The aim of Economic and Monetary Union (EMU) was the adoption of a single currency. To this end, the European System of Central Banks (ESCB) was created to establish and manage the single currency. It was made up of the European Central Bank (ECB) and the central banks of the Member States and was independent of national governments, like the Community institutions. Its principal goal was to maintain price stability.

The single currency was to be completed in three stages. The first stage had already been implemented on 1 July 1990 with the liberalisation of capital movements and payments among the Member States and non-member countries. This marked the beginning of consultation to promote the convergence of economic policies. The second stage began on 1 January 1994. The economic policies of the Member States were controlled by the adoption of ‘broad guidelines’ by the Council, with a view to reducing public deficit. A European Monetary Institute (EMI) was established in order to strengthen cooperation between national central banks and coordination of monetary policies. It was also responsible for laying the groundwork for the transition to the third phase, i.e. the establishment of the European Central Bank and the changeover to the single currency. The date for the third stage was set despite reservations expressed by the Bonn Government, which did not wish to be restricted to a timetable, even though it had received assurances about the Central Bank’s independence and the convergence criteria. At the Maastricht European Council held on 9 and 10 December 1991, President Mitterrand, backed by the Italian President of the Council, Giulio Andreotti, decided that EMU would enter into force on 1 January 1997, if most of the Member States satisfied the conditions. Otherwise, the single currency was to be adopted by 1 January 1999 at the latest only by those Member States in a position to do so. It was, therefore, an irrevocable decision.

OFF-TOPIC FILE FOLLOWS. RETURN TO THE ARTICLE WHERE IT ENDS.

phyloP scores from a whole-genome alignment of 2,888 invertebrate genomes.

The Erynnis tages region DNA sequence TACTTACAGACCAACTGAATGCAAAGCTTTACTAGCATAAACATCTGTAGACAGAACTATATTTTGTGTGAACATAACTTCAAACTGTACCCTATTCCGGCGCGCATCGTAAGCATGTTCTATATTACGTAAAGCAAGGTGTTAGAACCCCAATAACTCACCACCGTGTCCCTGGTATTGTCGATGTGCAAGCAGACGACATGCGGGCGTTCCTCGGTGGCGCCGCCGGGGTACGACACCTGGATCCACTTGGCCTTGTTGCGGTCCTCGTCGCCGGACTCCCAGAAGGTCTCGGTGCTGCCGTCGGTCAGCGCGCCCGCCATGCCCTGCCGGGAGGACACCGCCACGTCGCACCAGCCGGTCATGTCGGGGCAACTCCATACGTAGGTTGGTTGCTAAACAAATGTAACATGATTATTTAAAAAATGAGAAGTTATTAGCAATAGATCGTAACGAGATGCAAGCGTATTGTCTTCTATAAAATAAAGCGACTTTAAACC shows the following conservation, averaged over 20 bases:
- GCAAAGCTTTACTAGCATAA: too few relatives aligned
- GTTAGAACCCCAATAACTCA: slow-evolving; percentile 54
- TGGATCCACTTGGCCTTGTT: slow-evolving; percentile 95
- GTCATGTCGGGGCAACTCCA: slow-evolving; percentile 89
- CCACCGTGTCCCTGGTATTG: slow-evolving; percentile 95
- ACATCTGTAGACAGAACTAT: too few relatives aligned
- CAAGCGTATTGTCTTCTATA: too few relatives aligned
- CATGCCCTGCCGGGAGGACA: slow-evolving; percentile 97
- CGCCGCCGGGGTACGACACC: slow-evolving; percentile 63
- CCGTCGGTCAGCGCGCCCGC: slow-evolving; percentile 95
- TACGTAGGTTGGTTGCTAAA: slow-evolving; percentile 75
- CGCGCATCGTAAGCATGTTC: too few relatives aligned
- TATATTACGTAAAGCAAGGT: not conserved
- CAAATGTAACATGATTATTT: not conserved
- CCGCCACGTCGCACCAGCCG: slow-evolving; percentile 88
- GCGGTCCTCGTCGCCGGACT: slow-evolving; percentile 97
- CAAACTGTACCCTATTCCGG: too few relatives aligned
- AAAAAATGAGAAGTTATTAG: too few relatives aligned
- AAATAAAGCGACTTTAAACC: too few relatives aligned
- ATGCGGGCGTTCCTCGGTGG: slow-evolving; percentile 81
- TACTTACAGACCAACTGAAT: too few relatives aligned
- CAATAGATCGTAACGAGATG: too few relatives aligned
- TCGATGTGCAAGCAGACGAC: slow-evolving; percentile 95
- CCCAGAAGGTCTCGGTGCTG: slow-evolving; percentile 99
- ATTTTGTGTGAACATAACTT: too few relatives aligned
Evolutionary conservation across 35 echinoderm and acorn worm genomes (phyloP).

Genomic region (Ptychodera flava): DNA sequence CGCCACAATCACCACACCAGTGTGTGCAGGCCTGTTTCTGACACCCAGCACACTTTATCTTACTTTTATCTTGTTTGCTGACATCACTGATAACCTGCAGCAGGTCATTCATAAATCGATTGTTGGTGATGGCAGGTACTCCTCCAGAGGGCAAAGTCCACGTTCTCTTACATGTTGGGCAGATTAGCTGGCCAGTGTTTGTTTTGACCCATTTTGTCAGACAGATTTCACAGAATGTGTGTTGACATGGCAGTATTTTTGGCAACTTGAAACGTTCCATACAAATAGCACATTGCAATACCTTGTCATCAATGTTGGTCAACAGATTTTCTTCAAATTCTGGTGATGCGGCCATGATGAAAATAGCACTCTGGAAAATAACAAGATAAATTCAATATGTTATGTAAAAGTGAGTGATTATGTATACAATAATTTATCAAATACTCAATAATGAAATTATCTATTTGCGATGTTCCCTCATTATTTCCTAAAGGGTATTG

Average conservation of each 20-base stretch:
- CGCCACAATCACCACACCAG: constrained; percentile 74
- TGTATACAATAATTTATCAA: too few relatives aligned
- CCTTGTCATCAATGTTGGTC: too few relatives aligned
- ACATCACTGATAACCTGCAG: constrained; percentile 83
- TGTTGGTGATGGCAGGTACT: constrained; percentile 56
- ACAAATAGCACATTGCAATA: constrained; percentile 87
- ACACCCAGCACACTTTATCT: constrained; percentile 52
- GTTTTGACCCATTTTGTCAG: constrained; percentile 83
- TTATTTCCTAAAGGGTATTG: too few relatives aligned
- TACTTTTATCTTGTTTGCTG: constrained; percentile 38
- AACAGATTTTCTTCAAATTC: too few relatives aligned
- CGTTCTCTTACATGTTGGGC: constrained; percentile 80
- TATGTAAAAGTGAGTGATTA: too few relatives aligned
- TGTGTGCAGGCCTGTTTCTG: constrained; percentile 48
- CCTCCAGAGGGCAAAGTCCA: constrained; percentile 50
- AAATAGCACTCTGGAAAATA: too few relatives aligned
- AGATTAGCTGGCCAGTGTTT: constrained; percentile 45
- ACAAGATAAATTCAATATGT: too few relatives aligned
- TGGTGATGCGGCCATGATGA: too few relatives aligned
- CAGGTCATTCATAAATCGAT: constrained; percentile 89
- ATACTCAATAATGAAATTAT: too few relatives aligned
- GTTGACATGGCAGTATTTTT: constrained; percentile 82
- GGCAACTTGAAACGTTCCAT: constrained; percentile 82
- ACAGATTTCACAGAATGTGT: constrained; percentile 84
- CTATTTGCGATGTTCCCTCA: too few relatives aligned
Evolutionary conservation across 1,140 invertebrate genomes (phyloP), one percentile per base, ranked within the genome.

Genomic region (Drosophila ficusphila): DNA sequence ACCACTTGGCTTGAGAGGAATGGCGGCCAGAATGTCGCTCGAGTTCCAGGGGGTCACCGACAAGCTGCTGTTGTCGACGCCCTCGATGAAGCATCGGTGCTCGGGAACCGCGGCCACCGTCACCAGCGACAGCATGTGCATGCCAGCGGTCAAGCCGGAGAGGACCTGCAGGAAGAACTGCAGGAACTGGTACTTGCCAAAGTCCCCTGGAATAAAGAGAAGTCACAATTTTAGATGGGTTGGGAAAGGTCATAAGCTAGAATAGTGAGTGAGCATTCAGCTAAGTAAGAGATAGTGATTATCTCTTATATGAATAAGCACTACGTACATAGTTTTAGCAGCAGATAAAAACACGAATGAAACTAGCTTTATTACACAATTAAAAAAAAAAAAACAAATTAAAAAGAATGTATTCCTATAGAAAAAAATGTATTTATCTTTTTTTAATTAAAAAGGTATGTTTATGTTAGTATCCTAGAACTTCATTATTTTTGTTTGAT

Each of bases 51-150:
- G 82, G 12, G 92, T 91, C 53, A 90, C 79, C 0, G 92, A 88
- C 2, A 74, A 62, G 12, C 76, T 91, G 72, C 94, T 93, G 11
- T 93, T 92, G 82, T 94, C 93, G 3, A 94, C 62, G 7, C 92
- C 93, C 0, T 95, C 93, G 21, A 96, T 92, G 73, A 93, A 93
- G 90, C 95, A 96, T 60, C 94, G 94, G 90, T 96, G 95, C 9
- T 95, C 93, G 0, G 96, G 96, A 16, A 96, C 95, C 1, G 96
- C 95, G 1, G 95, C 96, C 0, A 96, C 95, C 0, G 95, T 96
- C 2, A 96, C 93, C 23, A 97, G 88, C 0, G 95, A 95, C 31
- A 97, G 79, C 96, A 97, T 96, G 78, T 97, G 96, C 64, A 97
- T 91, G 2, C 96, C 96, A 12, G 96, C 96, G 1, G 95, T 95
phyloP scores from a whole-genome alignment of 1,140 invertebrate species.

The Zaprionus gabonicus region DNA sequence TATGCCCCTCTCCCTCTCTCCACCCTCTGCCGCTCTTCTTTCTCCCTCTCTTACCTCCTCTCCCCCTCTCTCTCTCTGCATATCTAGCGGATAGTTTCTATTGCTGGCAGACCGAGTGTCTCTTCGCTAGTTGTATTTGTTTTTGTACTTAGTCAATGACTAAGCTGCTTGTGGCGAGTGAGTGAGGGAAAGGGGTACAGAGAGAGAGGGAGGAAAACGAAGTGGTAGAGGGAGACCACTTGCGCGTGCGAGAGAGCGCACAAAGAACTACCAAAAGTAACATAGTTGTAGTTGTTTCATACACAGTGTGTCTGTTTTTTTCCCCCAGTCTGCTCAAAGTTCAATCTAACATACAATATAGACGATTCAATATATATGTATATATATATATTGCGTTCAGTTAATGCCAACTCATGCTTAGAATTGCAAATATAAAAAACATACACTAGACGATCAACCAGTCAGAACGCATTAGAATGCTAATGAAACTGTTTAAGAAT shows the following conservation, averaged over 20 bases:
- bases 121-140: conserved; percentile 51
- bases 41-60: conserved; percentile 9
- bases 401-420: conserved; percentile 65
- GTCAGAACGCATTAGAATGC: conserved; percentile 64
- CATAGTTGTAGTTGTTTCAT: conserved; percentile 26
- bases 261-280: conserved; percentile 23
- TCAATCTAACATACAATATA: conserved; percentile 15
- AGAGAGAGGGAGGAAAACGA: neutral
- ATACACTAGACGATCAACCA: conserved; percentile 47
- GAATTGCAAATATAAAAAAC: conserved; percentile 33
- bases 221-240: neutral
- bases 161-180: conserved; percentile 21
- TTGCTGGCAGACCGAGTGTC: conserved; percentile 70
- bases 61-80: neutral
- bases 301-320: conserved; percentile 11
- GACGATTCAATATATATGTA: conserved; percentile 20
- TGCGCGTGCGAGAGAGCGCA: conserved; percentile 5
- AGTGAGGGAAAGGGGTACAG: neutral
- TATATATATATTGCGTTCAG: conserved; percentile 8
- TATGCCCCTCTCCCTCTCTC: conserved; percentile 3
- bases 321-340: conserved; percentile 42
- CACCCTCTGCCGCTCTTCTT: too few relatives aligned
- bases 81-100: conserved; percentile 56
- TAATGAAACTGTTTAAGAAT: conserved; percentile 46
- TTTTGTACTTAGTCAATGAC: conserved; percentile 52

In order to join EMU, Member States must satisfy several ‘convergence criteria’: an average inflation rate measured by consumer price stability (not to exceed 1.5 % of more than the average of the three best-performing Member States), and a long-term interest rate that must not exceed by more than 2 % that of the three best-performing Member States. A given currency must have participated in the European Monetary System for at least two years and must not have exceeded the fluctuation margins. Finally, public finances must be sound. Deficit must not exceed 3 % of GDP for public expenditure (central, regional and local governments as well as social security funds), and public debt must remain less or equal to 60 % of GDP. The criteria principle would be set out in the Treaty establishing the European Community (Article 109j), but the quantified elements are laid down by two interpretive protocols only (Nos 5 and 6). Unlike the Treaty, the protocols may be amended by the Council of Ministers, but only by a unanimous decision.

The Maastricht European Council agreed that the prerequisite for Member States to accede to EMU would depend not only on technical criteria but also on political criteria, with trends being taken into consideration. The decision to allow a Member State to accede to EMU would be taken by a qualified majority in the Council but at the level of Heads of State or Government.

With regard to the hostile countries, their commitment to the third stage of EMU was subject to a referendum in Denmark (Protocol No 12) and to a subsequent change in stance in the United Kingdom (Protocol No 11).

Consult in PDF format